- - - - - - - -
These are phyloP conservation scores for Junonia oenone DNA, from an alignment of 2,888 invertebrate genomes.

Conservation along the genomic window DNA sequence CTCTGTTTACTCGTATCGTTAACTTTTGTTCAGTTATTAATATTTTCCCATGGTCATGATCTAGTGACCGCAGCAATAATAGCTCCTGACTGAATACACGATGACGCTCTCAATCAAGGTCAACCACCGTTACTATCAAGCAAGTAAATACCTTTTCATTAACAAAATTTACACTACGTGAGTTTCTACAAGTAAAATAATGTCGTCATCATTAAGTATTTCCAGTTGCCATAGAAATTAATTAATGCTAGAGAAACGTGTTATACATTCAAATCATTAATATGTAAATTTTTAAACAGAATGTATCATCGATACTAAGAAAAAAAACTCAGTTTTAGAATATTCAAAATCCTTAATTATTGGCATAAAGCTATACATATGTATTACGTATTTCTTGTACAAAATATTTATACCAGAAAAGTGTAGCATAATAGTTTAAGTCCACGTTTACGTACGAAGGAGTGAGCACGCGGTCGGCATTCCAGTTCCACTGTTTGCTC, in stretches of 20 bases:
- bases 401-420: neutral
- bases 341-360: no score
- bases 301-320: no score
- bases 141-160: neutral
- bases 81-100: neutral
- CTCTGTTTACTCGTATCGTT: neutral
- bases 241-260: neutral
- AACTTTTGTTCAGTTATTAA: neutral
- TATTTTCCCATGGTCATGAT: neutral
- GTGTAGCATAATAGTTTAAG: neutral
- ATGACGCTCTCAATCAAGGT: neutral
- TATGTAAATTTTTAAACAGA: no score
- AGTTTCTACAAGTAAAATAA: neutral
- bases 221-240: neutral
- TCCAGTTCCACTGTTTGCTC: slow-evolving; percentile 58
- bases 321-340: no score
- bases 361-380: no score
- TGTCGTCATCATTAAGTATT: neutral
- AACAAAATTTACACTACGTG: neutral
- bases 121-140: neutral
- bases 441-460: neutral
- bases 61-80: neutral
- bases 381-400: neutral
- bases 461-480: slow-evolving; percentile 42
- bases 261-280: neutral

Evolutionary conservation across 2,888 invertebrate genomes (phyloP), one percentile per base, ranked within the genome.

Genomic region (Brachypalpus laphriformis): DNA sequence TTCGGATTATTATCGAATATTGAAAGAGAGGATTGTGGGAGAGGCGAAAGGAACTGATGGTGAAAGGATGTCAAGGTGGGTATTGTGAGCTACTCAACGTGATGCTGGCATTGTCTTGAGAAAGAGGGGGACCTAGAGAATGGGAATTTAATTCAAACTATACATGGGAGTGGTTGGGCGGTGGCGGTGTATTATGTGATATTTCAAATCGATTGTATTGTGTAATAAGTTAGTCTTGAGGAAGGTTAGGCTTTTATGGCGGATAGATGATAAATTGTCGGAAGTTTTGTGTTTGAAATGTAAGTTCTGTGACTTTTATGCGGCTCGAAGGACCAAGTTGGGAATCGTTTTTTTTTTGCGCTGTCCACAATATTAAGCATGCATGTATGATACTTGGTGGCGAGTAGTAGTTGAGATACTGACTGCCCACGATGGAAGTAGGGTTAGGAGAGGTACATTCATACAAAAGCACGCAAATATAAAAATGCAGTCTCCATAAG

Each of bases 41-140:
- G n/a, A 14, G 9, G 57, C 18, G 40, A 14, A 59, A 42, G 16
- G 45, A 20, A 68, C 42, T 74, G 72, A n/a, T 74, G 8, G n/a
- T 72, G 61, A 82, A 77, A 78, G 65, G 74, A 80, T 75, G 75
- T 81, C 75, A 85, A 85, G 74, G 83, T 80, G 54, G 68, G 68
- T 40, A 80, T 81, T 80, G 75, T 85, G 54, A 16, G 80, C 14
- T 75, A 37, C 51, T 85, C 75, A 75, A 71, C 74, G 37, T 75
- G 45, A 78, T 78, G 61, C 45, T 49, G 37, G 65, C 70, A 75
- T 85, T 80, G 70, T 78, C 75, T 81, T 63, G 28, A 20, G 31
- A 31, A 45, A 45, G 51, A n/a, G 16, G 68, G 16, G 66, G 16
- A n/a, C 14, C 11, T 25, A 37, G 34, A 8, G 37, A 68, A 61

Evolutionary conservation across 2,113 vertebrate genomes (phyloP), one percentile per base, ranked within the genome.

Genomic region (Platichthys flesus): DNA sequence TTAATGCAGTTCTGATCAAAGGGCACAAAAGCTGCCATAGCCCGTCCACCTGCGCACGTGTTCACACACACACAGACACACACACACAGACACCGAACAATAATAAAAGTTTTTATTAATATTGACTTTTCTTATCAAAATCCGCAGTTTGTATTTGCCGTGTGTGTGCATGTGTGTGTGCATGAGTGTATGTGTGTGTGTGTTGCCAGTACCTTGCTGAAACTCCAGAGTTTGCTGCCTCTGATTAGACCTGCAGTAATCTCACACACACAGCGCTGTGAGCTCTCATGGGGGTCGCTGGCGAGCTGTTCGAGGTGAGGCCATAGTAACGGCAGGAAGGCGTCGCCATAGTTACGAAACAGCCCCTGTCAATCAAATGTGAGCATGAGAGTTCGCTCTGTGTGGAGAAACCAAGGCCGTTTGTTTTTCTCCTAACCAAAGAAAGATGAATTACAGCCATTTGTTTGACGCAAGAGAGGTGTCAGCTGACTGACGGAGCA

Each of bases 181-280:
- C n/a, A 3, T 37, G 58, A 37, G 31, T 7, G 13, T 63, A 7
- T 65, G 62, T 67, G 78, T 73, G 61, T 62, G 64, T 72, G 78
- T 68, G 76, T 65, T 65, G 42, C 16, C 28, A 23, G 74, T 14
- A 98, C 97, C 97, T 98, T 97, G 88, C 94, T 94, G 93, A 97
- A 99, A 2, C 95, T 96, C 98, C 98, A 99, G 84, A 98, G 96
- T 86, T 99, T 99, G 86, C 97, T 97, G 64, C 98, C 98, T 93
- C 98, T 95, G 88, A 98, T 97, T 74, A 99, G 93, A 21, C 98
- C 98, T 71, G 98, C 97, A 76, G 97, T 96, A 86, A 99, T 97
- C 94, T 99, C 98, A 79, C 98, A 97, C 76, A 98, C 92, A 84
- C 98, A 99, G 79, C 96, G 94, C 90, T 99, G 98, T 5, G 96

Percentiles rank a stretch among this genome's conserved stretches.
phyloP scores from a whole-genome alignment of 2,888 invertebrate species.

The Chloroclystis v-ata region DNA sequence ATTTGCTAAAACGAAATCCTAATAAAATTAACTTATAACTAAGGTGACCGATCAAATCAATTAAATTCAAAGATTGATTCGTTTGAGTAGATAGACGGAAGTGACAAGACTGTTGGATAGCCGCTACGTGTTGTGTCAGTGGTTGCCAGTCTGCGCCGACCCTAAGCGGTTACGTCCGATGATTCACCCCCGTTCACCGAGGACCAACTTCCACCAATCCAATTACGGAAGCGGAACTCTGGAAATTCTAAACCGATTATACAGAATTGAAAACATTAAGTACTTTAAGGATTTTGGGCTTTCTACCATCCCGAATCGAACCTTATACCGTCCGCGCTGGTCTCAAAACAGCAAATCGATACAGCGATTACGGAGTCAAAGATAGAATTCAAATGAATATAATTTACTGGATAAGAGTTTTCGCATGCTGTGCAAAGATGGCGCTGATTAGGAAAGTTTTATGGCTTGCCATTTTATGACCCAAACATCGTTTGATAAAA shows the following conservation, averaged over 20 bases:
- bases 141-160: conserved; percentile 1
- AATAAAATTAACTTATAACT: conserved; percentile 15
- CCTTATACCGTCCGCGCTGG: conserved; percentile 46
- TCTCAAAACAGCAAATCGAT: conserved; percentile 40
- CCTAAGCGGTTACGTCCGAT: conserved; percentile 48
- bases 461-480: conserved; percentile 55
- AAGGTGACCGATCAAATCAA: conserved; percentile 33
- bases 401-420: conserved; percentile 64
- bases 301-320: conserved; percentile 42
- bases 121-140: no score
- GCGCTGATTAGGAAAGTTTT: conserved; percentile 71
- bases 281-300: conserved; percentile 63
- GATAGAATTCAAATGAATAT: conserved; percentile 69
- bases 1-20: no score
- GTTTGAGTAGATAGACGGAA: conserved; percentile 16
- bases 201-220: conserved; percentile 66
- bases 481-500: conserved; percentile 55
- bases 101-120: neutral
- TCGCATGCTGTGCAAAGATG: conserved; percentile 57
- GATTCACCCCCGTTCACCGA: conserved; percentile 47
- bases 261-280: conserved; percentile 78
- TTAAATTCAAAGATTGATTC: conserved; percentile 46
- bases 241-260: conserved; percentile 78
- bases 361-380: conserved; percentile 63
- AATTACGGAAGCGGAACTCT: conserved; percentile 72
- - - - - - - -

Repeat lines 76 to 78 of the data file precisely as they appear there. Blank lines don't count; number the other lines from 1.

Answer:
- GATTCACCCCCGTTCACCGA: conserved; percentile 47
- bases 261-280: conserved; percentile 78
- TTAAATTCAAAGATTGATTC: conserved; percentile 46